The executive order issued by the Trump administration to ban Chinese video-sharing app TikTok encountered another setback following a US federal judge's ruling blocking the administration from outlawing TikTok's US operation, which was set to take effect on November 12.
US District Judge Wendy Beetlestone in Pennsylvania ruled on Friday that Trump, who cited the national security threat reason, had exceeded his authority in invoking his emergency economic powers to impose sanctions against TikTok.
"The government's own descriptions of the national security threat posed by the TikTok app are phrased in the hypothetical," Beetlestone said in her opinion.
"The Court cannot say the risk presented by the government outweighs the public interest in enjoining" the executive order, when plaintiffs have established a clear likelihood that the order's prohibitions contravene the International Emergency Economic Powers Act (IEEPA), Beetlestone's ruling said.
The lawsuit was submitted by three TikTok influencers in the US who make their living on the platform. Plaintiff Rinab, for example, creates videos for fashion brands and other companies, and earns between $5,000 and $10,000 per video, according to the plaintiffs' suit.
If implemented, the November 12 prohibitions "will have the effect of shutting down, within the US, a platform for expressive activity used by approximately 700 million individuals globally. Over 100 million TikTok users are in the US, and at least 50 million use the app on a daily basis," the judge said.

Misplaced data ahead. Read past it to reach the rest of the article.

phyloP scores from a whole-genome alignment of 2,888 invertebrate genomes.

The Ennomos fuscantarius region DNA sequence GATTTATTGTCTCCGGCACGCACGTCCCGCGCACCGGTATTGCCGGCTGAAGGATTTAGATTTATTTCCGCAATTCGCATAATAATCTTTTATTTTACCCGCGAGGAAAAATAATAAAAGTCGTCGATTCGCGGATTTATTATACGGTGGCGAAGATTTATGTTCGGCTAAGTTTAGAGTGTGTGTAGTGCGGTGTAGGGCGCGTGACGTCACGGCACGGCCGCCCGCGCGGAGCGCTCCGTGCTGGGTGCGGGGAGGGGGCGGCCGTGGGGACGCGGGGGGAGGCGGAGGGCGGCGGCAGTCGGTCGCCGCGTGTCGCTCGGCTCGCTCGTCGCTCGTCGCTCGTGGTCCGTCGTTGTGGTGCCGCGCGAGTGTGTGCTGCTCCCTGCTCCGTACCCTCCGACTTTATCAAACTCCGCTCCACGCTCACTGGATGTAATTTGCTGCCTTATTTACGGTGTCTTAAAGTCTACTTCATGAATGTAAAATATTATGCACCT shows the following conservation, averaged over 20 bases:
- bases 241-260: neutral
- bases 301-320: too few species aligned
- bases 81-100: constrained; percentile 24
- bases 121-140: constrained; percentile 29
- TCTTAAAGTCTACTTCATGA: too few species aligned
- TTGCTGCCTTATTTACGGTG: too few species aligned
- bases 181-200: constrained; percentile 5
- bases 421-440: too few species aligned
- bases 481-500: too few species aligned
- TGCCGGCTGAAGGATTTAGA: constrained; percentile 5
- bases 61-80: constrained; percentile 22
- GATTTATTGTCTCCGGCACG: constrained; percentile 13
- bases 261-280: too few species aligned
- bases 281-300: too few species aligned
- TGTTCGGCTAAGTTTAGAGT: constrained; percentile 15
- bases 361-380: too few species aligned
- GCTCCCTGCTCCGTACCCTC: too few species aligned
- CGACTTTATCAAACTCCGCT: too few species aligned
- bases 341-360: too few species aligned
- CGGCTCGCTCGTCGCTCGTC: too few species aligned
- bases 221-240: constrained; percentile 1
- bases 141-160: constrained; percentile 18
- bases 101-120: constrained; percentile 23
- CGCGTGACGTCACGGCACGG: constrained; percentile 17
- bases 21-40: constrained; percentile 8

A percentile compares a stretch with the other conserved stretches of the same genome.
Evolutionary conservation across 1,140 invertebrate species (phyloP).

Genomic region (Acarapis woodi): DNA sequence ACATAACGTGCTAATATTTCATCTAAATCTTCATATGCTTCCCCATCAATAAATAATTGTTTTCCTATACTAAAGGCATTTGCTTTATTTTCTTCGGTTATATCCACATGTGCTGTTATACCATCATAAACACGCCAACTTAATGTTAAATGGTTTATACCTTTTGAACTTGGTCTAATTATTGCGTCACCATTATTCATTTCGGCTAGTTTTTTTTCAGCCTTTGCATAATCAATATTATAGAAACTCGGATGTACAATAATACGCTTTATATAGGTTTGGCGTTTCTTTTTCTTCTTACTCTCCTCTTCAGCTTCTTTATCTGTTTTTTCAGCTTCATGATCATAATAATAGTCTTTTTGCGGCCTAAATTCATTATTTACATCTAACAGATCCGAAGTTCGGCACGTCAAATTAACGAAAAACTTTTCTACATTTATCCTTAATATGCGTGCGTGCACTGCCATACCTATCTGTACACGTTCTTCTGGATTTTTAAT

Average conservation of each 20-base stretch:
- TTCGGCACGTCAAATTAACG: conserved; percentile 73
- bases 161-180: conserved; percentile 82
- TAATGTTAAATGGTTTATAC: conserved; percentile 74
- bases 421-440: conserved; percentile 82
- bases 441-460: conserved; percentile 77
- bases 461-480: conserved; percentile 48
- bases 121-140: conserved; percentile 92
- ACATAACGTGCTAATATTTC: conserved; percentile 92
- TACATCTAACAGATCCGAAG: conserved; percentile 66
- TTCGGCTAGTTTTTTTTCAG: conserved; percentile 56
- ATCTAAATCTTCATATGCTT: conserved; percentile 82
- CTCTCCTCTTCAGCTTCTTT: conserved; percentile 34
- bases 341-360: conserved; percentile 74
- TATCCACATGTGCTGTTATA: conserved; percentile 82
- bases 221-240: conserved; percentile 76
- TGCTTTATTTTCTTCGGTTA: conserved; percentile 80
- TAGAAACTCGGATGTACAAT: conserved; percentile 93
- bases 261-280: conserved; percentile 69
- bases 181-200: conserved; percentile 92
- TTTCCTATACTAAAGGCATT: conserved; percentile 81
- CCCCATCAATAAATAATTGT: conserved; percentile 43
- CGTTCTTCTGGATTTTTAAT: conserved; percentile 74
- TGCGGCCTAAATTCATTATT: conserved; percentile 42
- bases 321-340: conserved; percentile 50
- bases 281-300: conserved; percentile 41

"We are deeply moved by the outpouring of support from our creators, who have worked to protect their rights to expression, their careers, and to helping small businesses, particularly during the pandemic," a TikTok spokesperson said in a statement.
"Friday's ruling shows that some judges the US maintain neutral and objective views on the case," Zhang Lei, senior joint partner at Beijing DHH Law Firm, told the Global Times Saturday.
US District Judge Carl Nichols temporarily blocked the Trump administration's ban on downloads of TikTok on September 27. The US federal government lodged an appeal earlier this month and it is scheduled to be heard on Wednesday, the day after the US presidential election.
Friday's ruling and the September 27 injunction suggest a potentially favorable outcome for TikTok on Wednesday, according to Zhang.
Meng Qingbin, a professor at the Business School of the Renmin University of China, told the Global Times Saturday that the two court rulings are a turning point for TikTok in its tug of war with the US government. It is time for the US to end its politicalized and prejudiced US business policies against China, said Meng.
The US should realize that abusing executive orders to stymie business and technology not only harms the interests of Chinese firms, but also upstream and downstream players in the whole ecosystem in the US, said Zhang.
According to Trump's second executive order, ByteDance must either sell or spin off its TikTok business in the US by November 12.
Talks are still going on to finalize a deal with Oracle and Walmart for their stake in the new TikTok Global. The deal needs approval of both Chinese and US governments.